Central bankers have the unchaperoned power to create the greatest fortunes ever known to mankind at will and to invest that money wherever they want. With trillions of dollars at their disposal and trillions more whenever they want to conjure it into existence, what is to stop them from controlling the oil market just as they have stocks and bonds?
As of today, we now have three consecutive quarters of tightening lending standards. In fact, based on the latest survey, net lending standards tightened even more than during Q4 as shown in the chart below, and are now the tightest on net since the financial crisis. Needless to say, if a recession and a default cycle has always followed two quarters of tighter lending conditions, three quarters does not make it better.
Following last week's shocking 1.75mm barrel build at Cushing, Genscape just reported an estimated 821k build which has stunned market participants apparently, sending WTI tumbling back to a $44 handle. Will this be the summer of 2015 oil re-run?
Similar to Saudi Arabia, which is a swing producer, China is acting like a swing consumer. However, as China doesn’t report its storage data, it is difficult to estimate how long this trend will continue. Though other factors were involved in encouraging the bulls to buy at lower levels, the increased demand from China also helped in lapping up the excess production. If their imports drop, the world will return to the supply glut and oil prices will retrace back to the lower $30s per barrel.
There has been a bevy of negative news in the past 48 hours which perhaps explains why futures are fractionally in the green as of this moment.
Probably the biggest misconception investors have about gold is that it's an investment. They'll listen to people on CNBC pick apart and analyze every $30 move in the metal, just as they would talk about a move in crude oil or stocks or bonds. They'll check the price quote every day... to see how their "investment" in gold is performing. That just isn't a useful way to view gold. Gold isn't an investment. Gold is money. Gold is real wealth you can hold in your hand, it's also "crisis insurance"... or "wealth insurance."
Think back over the last 10 years - how different was your life in April 2006? While you may think your daily existence is largely the same (maybe the kids are older or you’re married now, but that about it…), consider what was actually different about your life in the spring of 2006:No iPhone;No Facebook (unless you were in college at the time); No Twitter; No Instagram; No Kim Kardashian; No Uber; No iPad.
Unfortunately, the majority of analysts continue to put out increasingly worthless forecasts as they fail to understand the true nature of the problem... or rather, the predicament we are facing.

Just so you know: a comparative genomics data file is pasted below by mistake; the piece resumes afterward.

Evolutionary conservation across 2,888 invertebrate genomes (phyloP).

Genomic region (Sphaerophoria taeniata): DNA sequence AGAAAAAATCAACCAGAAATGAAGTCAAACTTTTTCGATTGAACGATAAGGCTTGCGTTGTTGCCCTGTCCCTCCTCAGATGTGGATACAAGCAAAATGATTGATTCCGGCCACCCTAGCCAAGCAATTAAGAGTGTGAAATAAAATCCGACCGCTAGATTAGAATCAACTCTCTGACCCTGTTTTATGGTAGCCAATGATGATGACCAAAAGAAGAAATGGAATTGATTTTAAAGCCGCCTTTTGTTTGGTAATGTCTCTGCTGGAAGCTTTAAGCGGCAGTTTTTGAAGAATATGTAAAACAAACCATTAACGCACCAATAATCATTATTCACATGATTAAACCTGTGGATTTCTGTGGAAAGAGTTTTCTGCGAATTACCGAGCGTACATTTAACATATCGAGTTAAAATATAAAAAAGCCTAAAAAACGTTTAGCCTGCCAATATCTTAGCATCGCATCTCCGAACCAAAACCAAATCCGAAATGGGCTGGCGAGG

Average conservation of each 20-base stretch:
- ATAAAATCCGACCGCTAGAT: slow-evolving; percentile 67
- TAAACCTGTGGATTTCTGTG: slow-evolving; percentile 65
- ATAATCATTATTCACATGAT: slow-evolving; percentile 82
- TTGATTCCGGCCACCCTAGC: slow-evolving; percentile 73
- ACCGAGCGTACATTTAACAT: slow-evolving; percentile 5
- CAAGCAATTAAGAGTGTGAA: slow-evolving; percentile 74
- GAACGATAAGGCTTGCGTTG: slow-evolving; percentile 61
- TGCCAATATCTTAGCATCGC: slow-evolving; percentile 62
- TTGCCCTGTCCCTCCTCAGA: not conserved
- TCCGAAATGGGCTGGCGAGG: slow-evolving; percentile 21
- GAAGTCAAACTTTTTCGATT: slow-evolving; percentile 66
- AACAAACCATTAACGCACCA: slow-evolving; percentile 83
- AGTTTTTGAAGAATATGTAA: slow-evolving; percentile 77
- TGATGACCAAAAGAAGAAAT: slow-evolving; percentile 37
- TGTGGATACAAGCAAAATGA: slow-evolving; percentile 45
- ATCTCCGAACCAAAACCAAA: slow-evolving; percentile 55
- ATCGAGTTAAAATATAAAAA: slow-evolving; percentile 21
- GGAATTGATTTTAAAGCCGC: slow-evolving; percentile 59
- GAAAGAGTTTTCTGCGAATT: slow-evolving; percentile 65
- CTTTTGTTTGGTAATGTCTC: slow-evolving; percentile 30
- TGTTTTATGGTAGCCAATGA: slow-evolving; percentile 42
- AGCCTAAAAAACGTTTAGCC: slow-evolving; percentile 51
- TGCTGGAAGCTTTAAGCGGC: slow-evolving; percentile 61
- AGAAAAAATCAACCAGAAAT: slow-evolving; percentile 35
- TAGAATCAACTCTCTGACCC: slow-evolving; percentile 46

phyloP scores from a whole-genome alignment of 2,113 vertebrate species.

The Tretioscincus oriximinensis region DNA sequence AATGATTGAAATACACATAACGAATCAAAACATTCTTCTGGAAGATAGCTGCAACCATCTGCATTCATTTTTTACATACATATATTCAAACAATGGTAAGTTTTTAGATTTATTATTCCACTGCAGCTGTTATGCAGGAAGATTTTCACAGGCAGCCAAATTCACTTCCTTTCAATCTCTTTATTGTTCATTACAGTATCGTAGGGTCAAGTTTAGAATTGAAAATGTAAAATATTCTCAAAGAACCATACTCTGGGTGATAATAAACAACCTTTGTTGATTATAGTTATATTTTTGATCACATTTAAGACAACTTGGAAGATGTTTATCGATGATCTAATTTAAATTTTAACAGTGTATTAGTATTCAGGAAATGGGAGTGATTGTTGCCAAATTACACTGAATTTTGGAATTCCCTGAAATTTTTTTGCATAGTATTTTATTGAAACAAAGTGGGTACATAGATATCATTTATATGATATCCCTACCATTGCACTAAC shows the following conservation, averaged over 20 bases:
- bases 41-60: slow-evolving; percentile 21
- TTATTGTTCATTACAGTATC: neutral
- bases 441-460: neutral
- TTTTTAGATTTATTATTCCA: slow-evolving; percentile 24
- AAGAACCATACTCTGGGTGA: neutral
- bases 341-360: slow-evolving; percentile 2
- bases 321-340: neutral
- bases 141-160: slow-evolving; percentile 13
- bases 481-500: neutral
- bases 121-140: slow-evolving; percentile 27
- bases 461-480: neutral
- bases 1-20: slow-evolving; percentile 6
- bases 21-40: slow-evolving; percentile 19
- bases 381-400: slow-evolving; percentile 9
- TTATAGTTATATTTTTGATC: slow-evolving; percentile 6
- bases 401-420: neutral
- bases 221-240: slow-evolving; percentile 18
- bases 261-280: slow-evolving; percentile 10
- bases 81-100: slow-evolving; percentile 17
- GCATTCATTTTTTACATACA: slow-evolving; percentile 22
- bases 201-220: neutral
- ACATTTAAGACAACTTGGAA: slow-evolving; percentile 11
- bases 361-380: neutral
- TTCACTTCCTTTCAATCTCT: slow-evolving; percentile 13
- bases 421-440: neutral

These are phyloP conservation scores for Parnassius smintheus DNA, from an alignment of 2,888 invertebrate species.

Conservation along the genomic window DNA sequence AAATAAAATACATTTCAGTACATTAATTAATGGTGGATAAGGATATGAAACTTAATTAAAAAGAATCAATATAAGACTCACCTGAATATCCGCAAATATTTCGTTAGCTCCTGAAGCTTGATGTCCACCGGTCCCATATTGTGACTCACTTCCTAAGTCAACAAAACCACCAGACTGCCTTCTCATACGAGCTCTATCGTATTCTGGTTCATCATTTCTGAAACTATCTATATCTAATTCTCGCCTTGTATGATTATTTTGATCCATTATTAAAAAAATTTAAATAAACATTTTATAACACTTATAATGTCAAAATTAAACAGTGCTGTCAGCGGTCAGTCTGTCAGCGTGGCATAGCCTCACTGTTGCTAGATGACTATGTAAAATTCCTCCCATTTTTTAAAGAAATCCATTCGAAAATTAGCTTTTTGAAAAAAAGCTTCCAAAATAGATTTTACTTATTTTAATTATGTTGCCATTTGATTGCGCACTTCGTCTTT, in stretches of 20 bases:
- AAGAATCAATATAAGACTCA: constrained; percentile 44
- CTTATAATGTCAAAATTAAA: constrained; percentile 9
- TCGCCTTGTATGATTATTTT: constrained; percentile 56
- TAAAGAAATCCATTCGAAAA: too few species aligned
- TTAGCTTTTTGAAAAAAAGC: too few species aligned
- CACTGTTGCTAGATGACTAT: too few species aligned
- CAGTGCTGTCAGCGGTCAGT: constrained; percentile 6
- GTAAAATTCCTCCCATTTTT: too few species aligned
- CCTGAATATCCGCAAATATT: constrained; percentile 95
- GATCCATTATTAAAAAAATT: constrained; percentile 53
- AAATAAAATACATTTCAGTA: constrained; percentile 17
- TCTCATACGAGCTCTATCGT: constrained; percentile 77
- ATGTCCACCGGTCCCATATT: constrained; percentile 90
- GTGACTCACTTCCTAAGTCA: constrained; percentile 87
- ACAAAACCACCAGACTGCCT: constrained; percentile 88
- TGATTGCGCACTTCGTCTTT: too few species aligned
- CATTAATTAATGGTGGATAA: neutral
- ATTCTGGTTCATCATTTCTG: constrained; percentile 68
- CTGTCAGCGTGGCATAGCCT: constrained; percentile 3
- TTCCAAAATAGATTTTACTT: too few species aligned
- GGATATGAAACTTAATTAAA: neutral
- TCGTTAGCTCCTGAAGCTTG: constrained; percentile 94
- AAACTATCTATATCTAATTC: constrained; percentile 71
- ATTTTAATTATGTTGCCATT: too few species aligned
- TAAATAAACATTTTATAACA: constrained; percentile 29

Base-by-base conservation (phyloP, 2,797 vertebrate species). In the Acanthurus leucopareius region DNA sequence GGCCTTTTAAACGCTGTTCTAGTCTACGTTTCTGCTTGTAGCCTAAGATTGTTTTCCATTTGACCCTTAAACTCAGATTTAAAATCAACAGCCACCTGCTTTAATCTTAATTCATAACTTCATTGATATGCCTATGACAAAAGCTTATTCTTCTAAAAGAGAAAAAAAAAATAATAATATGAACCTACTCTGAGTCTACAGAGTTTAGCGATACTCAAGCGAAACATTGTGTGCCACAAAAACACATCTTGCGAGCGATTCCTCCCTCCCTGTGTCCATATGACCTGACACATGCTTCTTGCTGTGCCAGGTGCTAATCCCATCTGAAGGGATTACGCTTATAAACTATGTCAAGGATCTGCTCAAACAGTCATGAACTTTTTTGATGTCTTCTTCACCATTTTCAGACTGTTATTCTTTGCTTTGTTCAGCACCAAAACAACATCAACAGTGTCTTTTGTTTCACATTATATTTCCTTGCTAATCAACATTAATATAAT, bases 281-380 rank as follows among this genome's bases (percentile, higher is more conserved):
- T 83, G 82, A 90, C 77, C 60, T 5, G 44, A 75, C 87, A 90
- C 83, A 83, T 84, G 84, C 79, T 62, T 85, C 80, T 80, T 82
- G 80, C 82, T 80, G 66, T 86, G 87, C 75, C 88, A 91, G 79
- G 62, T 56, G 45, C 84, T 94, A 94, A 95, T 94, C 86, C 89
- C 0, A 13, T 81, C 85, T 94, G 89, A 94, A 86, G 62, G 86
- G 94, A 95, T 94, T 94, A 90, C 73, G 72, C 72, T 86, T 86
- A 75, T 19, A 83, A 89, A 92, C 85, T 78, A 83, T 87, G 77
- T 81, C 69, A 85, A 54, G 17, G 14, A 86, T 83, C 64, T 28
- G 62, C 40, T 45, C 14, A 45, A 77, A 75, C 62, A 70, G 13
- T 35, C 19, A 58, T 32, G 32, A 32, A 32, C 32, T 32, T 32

Russia and Saudi Arabia have been (relatively) quietly fighting for market share in China ever since oil prices started their downward spiral in mid-2014 - now the battle is heating up, and teapot refineries are what could tip the balance.
"Not only do the five largest financial institutions in the US have a higher concentration of assets than they did before the financial crisis but it’s the largest concentration ever. So we’ve made the too-big-to-fail-problem worse because we have bigger, more systemically important financial institutions now than we did in 2007 – and nobody seems to know what to do about it... [EU banks] are acting irrationally. They’re not acting that way because they don’t believe it or they don’t understand it. So we’re still all trying to feel around in the dark as to what this means. And that means that the chance of an accident is very high."
After its earlier pump and rapid dump, WTI crude is unable to bounce for now despite the biggest rig count decline in 6 weeks. The oil rig count declined by 11 to 332 - the lowest since October 2009 - tracking lagged crude prices. If the co-dependence continues we would expect to see rig counts begin to rise (or stop declining) very soon. Total US rig count dropped to 420 - a new all-time record low.
It is increasingly certain that the future will not be like the past. Previous downturns have been equally devastating but the primary causes eventually reversed themselves; low commodity prices recovered and damaging government policies were rescinded. This recovery will be different for a variety of reasons which will combine to cap growth, opportunity and profits, even if oil and gas prices spike. The following major changes appear permanent...